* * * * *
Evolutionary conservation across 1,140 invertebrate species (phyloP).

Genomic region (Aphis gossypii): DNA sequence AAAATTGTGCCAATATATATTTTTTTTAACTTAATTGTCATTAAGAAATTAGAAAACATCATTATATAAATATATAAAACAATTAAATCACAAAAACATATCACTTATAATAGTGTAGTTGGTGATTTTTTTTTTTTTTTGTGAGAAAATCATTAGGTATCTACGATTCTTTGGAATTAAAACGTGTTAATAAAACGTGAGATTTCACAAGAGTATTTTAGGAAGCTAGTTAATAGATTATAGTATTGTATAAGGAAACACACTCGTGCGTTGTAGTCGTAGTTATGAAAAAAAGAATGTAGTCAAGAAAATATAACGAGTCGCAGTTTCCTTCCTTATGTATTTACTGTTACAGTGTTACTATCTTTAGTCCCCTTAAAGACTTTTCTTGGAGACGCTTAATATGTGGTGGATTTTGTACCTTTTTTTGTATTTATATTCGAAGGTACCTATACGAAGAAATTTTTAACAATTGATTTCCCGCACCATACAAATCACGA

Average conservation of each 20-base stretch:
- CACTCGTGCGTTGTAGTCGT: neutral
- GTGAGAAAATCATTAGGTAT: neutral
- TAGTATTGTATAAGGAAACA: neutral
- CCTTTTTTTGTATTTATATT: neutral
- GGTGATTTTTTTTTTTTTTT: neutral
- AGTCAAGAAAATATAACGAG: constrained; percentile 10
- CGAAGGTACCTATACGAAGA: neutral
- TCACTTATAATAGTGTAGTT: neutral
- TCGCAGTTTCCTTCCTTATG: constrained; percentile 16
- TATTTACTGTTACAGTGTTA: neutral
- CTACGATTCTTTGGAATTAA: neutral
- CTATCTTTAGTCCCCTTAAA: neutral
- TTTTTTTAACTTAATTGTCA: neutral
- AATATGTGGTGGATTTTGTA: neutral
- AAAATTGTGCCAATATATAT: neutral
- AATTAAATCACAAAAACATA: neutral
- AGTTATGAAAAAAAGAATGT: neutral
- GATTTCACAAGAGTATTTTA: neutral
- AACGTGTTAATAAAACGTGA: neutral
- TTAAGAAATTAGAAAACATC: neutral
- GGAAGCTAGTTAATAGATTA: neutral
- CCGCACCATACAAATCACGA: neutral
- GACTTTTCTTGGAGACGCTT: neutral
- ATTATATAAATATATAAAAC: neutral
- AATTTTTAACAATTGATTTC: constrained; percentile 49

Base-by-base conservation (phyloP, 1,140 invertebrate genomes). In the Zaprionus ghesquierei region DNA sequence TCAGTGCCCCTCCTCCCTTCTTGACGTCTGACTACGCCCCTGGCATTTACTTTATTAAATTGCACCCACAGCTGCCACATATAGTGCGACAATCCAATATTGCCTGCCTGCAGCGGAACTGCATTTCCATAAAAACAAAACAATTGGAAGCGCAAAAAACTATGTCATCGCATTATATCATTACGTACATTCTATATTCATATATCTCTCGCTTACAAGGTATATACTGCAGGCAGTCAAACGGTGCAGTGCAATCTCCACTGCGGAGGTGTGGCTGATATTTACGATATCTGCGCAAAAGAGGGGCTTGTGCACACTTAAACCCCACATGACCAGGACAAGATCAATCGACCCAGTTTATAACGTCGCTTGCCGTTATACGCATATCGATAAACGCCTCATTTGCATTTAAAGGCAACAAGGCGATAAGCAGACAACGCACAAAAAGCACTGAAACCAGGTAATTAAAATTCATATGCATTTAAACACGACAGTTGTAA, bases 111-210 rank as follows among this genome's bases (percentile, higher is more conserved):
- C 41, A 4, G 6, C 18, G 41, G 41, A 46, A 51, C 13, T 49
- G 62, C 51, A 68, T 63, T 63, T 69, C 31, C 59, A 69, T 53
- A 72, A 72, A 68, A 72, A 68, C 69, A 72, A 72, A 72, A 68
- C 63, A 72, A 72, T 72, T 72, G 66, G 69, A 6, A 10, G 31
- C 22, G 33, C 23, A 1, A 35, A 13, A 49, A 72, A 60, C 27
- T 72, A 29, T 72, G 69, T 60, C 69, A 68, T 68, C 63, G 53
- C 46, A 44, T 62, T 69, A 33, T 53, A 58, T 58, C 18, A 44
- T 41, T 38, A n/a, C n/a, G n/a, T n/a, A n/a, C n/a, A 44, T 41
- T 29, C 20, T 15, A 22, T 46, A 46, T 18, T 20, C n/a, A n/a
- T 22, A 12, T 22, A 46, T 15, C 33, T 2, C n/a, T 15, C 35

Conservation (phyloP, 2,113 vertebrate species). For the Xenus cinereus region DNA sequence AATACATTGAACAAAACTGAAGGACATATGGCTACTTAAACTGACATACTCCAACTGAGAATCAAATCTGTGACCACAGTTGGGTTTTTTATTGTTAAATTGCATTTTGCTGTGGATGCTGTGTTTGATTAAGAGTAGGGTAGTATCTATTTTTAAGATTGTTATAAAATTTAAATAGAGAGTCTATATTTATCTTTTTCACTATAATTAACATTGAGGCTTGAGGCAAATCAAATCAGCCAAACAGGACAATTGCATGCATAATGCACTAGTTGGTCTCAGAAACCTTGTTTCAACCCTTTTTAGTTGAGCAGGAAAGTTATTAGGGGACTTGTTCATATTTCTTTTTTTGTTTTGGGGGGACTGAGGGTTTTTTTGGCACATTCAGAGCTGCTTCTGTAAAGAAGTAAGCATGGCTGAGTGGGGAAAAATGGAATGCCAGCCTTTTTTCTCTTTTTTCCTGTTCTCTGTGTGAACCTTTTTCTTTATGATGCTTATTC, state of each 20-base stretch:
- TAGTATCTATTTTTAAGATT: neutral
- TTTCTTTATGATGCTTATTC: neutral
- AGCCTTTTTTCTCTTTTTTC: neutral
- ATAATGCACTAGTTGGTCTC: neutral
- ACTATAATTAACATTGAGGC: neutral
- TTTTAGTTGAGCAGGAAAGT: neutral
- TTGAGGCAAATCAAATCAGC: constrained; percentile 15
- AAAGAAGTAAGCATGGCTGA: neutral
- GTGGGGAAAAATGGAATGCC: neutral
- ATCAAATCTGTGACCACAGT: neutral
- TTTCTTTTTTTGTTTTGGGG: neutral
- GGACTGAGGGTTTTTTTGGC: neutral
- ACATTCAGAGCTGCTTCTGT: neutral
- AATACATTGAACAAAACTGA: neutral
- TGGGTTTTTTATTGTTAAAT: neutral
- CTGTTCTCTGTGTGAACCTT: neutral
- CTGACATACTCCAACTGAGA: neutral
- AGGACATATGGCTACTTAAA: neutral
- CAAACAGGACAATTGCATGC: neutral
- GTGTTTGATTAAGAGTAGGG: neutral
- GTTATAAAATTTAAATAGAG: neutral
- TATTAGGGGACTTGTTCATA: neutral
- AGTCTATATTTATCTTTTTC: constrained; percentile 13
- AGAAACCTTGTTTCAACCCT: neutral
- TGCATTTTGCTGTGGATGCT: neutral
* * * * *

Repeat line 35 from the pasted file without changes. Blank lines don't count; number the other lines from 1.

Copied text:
- T 72, A 29, T 72, G 69, T 60, C 69, A 68, T 68, C 63, G 53